Conspiracy theories, as often discussed here, plague the realm of so-called alternative medicine (SCAM), e.g.:

In fact, I did recently suggest that so-called alternative medicine is a conspiracy theory in disguise. Previous research has found that individuals who struggle with emotion regulation are more prone to believing in conspiracy theories. Emotional granularity – the ability to differentiate between nuanced emotional states – is a key component of effective emotion regulation, yet its relationship with conspiracy beliefs has not been explored thoroughly.

Psychologists from the Uni Graz in Austria conducted an experience-sampling study (165 participants, mean age = 26.3 years) including measures of emotion regulation and differentiation. The study started with an online survey that assessed participants’ sociodemographic (age, sex, and education) and trait measures. Following this, participants were asked to install an in-house developed app on their smartphones to obtain the emotional granularity specificity index. The app displayed two notifications each day for over a week (14 max.). Notifications were randomly displayed between 08:00 am and 10:00 pm with a minimum of at least 5 h between two notifications. Participants, on average, answered 57% of the notifications.

The findings revealed that individuals who endorse conspiracy theories engage in repetitive thinking about the causes and consequences of events and exhibit a reduced ability to distinguish between negative emotions. This effect, however, was observed only in the performance-based measure of emotion differentiation, not in the self-report measures.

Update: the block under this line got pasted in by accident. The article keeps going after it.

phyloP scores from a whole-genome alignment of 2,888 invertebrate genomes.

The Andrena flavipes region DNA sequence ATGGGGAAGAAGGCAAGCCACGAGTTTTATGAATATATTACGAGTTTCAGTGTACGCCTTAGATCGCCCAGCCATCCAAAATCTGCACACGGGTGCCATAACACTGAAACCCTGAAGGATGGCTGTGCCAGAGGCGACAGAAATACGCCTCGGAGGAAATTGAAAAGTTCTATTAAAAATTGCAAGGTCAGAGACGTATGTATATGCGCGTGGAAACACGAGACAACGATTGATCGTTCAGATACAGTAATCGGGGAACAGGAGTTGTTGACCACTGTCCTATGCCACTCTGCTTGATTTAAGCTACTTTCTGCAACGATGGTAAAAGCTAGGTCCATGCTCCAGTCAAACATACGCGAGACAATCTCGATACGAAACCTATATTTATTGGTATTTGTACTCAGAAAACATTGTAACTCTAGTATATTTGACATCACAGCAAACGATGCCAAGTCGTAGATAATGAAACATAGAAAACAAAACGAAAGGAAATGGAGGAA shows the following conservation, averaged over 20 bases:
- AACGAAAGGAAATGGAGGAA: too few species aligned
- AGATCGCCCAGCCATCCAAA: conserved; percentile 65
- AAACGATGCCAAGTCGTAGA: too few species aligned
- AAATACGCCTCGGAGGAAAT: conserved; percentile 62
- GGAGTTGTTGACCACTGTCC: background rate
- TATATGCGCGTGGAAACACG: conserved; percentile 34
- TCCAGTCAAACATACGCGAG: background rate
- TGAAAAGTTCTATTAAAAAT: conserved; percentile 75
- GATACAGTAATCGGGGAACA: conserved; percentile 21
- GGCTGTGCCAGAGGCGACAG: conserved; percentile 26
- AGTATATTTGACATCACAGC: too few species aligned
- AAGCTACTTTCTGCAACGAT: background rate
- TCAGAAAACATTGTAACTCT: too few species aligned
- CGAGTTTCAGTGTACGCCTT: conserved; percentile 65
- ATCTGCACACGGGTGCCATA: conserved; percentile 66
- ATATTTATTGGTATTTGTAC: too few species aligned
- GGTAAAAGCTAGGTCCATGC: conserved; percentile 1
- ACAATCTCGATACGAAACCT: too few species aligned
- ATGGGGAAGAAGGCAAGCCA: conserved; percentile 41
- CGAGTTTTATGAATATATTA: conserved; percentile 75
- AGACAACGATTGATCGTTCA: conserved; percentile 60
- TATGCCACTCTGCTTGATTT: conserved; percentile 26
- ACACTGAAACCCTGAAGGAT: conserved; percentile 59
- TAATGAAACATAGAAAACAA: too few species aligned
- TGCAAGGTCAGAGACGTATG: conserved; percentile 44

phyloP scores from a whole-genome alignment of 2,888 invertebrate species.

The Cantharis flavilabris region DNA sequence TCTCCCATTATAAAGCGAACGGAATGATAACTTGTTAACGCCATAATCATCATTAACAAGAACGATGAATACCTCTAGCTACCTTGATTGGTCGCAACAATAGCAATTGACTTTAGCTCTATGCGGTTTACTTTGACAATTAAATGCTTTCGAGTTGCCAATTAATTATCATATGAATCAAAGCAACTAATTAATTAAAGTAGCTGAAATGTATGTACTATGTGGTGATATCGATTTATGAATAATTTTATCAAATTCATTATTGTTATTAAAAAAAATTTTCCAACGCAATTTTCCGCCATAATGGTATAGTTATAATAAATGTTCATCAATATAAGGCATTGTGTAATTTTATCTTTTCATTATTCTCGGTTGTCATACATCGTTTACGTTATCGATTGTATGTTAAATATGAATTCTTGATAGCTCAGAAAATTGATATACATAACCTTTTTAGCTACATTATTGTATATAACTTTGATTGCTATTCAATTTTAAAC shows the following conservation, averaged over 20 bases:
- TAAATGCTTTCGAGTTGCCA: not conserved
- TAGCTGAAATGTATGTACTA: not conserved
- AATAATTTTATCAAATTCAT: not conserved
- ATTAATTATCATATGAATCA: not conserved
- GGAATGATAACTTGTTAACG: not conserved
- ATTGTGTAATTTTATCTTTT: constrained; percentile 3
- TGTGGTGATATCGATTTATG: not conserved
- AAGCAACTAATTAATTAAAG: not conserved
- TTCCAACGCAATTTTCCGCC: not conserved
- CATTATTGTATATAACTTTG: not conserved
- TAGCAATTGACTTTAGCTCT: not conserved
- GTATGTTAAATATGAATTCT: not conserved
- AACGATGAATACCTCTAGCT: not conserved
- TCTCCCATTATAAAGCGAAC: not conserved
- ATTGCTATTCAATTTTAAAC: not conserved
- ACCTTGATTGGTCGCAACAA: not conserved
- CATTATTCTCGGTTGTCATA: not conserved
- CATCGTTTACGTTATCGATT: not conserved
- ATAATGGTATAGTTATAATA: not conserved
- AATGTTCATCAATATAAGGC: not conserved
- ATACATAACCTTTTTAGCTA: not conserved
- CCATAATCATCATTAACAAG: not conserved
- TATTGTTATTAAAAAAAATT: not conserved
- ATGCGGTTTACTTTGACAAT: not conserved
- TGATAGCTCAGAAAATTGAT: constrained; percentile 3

The authors conclused that this suggests that enhancing emotional granularity may help individuals in regulating their emotions more effectively, thereby reducing their vulnerability to adopt conspiracy beliefs.

To reduce belief in conspiracy theories, one might, according to the authors, consider a training program to enhance emotion regulation and differentiation. A combination of cognitive control training on emotion regulation, which has been shown to reduce overthinking, as well as reflecting on and diversifying emotional experiences, could provide simple tools for assessing and regulating emotional experiences. This, in turn, may lead to decreased endorsement of conspiracy theories in the long run.

Perhaps we should recommend this to the chaps who recularly comment on this blog bursting with conspiracy theories?

13 Responses to Believing in conspiracy theories: The role of emotional granularity and maladaptive emotion regulation

  • If the authorities allowed a debate instead of censorship, they would easily be able to disprove conspiracy theories to everybody in public, boosting-public-conficdence and destroying the conspiracy theory – but they don’t, why?

    • one can always rely on you for an offensively stupid comment, OB.
      there are not many topics that have been debated more extensively!

      • The only debates I can find are here, to your credit.

        But the large tax-payer-funded and elite-funded bodies don’t allow debate, they only crush individuals who try: